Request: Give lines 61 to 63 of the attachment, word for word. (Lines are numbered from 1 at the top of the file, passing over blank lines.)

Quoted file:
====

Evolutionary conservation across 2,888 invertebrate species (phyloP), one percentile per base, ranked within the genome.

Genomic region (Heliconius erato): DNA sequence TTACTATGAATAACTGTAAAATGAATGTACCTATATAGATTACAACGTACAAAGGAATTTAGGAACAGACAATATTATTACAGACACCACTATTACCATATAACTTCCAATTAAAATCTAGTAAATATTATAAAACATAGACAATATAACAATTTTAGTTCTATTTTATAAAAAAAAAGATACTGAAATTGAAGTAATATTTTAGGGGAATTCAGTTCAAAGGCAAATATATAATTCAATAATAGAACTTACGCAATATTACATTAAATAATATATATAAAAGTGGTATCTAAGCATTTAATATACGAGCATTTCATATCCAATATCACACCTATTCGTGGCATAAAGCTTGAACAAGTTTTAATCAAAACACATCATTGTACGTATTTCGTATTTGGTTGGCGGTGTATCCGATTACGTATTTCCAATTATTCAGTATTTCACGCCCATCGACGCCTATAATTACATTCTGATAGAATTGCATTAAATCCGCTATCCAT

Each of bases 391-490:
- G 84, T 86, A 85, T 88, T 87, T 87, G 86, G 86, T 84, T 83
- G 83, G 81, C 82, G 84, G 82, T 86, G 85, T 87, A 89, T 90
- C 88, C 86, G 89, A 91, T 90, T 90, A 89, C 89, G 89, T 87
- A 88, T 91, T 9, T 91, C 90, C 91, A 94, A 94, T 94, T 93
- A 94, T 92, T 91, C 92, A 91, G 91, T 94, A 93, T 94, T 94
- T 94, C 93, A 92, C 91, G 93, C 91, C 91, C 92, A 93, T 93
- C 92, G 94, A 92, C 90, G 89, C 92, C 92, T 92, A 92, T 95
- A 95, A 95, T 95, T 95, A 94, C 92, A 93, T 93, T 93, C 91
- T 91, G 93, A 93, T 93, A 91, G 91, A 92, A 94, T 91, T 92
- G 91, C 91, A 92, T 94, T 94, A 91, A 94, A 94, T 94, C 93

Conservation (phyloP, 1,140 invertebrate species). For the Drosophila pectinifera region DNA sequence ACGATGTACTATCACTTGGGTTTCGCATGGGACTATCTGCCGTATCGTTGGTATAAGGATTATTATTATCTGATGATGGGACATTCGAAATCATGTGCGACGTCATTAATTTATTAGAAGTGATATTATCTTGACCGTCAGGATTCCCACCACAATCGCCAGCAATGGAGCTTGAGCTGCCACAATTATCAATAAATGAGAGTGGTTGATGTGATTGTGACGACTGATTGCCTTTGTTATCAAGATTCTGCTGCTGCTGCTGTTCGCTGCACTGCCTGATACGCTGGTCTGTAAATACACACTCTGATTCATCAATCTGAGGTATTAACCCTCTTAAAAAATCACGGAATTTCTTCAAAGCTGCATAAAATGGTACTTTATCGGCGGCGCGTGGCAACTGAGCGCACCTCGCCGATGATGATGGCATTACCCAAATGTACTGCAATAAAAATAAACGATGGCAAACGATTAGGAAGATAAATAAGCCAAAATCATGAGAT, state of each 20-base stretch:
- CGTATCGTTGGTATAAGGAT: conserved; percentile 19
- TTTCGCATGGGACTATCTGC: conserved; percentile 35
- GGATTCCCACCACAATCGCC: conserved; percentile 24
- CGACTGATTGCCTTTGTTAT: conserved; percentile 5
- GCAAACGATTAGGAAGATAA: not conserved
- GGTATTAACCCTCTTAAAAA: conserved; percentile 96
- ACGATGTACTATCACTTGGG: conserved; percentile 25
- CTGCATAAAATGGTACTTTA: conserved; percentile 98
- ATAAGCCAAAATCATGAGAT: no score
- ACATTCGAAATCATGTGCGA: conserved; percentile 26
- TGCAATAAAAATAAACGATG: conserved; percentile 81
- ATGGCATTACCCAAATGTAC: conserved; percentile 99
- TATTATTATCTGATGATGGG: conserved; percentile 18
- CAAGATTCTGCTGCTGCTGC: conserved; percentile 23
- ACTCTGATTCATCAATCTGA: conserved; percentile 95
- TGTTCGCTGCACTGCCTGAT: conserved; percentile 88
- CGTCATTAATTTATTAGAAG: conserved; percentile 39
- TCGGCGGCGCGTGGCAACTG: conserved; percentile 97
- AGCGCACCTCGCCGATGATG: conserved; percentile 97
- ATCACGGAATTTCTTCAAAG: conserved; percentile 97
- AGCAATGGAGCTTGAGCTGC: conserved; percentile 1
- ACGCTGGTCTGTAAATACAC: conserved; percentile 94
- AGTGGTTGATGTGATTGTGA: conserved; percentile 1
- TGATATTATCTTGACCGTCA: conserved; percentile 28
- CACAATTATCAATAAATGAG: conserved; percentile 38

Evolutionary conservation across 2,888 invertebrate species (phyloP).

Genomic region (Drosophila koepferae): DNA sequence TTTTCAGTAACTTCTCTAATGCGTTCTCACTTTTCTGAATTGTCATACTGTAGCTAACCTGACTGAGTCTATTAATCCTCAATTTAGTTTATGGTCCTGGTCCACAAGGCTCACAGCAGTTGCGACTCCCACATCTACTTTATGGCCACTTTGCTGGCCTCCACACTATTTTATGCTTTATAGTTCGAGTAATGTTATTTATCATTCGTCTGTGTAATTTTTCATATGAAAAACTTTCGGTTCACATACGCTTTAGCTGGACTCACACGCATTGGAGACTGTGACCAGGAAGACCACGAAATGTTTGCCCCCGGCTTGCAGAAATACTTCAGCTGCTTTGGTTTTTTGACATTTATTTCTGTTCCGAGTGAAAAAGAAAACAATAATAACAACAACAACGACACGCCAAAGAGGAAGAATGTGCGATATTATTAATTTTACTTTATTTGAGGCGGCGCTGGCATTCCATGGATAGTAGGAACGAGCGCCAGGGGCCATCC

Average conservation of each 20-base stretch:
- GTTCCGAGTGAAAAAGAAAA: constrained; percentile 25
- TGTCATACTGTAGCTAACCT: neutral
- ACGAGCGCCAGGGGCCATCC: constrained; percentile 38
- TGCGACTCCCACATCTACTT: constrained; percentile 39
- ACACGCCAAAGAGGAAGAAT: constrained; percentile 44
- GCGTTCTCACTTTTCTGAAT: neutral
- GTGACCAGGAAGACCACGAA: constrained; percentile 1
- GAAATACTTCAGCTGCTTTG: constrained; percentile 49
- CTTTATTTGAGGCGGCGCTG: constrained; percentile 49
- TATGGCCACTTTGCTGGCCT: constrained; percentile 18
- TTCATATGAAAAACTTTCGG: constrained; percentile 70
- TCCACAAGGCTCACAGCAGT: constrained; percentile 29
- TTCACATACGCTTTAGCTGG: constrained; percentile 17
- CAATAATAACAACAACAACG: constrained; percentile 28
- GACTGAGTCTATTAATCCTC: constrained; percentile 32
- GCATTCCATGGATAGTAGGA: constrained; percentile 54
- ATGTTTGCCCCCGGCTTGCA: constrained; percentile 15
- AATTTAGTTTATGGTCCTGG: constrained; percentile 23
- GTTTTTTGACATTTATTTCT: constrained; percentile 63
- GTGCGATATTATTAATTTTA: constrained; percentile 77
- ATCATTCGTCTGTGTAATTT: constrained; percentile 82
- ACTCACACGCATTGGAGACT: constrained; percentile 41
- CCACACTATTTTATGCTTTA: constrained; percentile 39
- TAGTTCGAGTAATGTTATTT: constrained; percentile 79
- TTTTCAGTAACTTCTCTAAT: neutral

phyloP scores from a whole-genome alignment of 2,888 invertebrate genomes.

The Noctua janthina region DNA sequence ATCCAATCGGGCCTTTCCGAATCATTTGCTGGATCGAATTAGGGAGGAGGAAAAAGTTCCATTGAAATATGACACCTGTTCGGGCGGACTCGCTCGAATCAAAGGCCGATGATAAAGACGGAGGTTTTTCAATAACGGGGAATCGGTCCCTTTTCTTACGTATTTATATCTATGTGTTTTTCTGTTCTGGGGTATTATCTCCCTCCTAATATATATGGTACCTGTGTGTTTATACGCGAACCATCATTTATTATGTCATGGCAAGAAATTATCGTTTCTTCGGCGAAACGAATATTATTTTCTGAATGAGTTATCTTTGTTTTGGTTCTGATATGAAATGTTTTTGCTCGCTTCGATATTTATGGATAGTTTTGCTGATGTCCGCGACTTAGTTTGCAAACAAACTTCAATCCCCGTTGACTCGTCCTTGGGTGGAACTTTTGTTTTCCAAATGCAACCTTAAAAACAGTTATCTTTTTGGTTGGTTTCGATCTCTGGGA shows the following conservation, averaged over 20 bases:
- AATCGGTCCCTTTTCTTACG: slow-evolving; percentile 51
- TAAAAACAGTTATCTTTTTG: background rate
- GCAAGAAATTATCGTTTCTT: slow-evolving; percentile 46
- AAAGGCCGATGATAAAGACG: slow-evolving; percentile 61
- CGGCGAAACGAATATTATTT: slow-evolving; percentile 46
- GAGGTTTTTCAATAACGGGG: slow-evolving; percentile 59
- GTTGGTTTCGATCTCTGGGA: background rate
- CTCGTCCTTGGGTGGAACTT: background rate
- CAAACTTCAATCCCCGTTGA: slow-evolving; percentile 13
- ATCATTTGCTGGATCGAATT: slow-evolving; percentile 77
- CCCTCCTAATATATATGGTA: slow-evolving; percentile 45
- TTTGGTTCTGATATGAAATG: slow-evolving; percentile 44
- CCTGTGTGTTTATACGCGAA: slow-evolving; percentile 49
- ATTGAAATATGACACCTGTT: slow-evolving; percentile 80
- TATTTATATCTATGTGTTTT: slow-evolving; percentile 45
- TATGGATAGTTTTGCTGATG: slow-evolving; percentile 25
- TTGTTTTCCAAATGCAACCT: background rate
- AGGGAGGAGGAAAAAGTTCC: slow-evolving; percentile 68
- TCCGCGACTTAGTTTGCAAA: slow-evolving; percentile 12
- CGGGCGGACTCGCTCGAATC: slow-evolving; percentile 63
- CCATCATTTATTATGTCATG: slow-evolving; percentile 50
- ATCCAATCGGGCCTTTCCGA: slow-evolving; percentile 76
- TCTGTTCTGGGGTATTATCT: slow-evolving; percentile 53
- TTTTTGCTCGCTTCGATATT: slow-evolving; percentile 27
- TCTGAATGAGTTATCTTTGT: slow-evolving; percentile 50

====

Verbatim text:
- GTTTTTTGACATTTATTTCT: constrained; percentile 63
- GTGCGATATTATTAATTTTA: constrained; percentile 77
- ATCATTCGTCTGTGTAATTT: constrained; percentile 82